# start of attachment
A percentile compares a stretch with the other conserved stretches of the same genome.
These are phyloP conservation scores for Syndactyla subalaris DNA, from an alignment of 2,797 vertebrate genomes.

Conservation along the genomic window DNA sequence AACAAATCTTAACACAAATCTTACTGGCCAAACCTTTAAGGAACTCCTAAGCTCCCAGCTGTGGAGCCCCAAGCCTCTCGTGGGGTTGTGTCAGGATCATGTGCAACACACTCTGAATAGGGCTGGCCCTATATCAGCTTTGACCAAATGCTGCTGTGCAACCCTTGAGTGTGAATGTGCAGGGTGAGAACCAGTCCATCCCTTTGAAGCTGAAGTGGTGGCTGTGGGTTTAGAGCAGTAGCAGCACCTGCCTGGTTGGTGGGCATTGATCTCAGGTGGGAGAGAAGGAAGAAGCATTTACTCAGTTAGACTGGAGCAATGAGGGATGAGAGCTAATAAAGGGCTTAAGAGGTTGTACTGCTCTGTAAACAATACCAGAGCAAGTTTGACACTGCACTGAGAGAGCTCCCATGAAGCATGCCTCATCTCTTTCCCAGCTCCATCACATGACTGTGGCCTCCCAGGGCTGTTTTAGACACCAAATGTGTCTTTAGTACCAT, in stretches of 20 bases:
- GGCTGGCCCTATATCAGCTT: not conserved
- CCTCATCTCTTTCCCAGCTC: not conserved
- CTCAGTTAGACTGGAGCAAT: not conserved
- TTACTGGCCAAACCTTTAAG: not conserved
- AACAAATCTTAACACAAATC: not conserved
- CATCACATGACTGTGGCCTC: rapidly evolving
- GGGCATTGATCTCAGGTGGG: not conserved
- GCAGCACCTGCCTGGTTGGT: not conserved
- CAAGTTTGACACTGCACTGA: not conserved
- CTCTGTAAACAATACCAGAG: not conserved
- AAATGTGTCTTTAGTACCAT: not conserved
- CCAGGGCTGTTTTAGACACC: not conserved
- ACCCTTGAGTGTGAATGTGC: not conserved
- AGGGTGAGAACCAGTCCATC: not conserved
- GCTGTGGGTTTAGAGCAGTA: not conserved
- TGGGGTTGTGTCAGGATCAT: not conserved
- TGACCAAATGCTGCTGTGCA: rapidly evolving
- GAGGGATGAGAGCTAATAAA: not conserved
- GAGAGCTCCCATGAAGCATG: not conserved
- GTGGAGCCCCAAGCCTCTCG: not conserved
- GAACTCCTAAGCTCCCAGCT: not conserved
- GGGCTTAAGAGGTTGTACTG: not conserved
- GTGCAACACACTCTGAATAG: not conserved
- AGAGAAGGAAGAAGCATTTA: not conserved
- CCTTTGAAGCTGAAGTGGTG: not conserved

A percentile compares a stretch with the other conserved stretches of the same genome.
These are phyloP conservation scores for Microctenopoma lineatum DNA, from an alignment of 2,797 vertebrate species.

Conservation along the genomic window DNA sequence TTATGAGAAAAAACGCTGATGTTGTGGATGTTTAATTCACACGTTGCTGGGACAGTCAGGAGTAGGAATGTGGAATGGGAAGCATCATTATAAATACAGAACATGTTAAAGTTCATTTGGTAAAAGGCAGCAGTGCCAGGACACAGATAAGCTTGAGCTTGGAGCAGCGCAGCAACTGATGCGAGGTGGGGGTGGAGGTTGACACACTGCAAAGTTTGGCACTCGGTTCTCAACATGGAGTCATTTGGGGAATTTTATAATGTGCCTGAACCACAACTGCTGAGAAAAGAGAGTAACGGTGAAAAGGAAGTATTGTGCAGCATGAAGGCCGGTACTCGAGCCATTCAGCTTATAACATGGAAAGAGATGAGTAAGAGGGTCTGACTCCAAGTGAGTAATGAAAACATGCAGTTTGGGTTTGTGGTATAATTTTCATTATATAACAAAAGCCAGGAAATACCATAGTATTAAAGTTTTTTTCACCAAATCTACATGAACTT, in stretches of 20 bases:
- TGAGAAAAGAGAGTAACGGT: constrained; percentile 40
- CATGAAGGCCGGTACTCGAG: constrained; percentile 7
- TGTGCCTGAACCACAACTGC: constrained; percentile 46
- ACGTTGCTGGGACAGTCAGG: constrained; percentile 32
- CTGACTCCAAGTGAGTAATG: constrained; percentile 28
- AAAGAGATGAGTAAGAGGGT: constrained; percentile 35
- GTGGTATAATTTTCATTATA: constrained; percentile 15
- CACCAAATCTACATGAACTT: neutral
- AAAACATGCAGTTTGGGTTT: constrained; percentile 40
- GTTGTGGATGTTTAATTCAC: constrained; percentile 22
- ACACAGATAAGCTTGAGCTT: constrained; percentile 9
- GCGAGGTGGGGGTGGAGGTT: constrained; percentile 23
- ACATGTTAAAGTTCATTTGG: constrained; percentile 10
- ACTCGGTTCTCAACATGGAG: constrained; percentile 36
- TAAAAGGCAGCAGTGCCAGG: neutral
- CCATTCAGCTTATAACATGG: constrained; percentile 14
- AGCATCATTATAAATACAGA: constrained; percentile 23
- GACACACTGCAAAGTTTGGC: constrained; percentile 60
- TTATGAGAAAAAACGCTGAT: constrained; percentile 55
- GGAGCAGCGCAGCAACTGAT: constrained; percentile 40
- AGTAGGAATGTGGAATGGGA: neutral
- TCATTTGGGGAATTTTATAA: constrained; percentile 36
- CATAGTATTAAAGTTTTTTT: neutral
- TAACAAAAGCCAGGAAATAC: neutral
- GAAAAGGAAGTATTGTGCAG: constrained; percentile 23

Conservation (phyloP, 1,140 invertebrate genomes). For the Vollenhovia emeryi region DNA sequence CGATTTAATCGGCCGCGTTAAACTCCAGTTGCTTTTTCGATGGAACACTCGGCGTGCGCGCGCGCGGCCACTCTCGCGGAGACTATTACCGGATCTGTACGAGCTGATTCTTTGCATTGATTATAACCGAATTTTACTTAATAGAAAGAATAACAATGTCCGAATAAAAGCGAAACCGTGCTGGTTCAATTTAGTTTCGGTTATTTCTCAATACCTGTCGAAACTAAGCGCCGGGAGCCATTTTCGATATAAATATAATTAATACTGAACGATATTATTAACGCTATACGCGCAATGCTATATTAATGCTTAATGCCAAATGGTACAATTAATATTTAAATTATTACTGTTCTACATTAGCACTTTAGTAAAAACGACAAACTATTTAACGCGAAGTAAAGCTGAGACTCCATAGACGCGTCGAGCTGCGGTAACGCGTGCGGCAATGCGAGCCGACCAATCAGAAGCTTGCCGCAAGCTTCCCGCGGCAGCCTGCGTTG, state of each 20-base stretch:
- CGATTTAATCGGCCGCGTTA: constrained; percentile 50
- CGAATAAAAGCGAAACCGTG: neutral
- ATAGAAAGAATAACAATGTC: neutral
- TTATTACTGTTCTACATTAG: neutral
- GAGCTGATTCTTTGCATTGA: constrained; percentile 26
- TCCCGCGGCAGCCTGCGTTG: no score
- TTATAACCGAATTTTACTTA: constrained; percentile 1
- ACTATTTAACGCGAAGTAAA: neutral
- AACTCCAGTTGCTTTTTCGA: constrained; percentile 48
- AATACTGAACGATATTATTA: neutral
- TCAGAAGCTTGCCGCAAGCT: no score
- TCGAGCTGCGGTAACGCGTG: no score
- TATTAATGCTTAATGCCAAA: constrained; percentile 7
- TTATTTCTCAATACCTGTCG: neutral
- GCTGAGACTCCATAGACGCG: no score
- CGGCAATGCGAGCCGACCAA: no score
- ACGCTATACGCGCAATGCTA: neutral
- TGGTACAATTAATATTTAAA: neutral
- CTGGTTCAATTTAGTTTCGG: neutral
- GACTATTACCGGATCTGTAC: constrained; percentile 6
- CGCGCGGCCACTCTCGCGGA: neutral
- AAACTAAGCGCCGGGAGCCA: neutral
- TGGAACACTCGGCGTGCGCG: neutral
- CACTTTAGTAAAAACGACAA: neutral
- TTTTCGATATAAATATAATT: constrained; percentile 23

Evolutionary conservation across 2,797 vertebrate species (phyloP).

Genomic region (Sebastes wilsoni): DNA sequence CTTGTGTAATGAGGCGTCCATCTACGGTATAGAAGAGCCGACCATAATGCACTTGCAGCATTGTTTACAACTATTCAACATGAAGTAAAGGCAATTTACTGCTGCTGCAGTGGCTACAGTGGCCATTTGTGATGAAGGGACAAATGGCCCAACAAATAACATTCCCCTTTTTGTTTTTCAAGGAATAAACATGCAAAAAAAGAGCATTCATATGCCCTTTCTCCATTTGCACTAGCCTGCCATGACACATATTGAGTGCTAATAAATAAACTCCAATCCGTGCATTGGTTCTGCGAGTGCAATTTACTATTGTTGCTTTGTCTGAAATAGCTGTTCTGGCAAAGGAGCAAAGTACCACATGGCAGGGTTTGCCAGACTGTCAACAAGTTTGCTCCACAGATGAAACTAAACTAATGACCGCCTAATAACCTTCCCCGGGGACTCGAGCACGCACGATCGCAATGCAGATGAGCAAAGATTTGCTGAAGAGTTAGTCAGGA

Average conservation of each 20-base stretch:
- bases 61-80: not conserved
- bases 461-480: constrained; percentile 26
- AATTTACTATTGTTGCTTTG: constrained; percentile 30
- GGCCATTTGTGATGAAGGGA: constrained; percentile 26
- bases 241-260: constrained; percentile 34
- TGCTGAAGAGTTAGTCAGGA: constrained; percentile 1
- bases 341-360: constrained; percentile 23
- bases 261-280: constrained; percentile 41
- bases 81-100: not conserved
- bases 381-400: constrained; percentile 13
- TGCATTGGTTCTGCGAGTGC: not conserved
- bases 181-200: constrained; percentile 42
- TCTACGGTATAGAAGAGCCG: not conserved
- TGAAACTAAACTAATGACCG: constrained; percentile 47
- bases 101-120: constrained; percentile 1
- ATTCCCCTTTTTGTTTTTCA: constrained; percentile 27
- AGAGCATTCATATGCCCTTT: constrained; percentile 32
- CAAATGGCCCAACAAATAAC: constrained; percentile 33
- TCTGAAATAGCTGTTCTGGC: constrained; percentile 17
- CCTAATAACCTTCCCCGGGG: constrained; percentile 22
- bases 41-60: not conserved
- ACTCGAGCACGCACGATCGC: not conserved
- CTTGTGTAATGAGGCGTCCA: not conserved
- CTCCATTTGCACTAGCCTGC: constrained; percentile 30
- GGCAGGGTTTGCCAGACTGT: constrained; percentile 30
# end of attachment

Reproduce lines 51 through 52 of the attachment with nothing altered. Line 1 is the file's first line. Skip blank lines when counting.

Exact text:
- GGAGCAGCGCAGCAACTGAT: constrained; percentile 40
- AGTAGGAATGTGGAATGGGA: neutral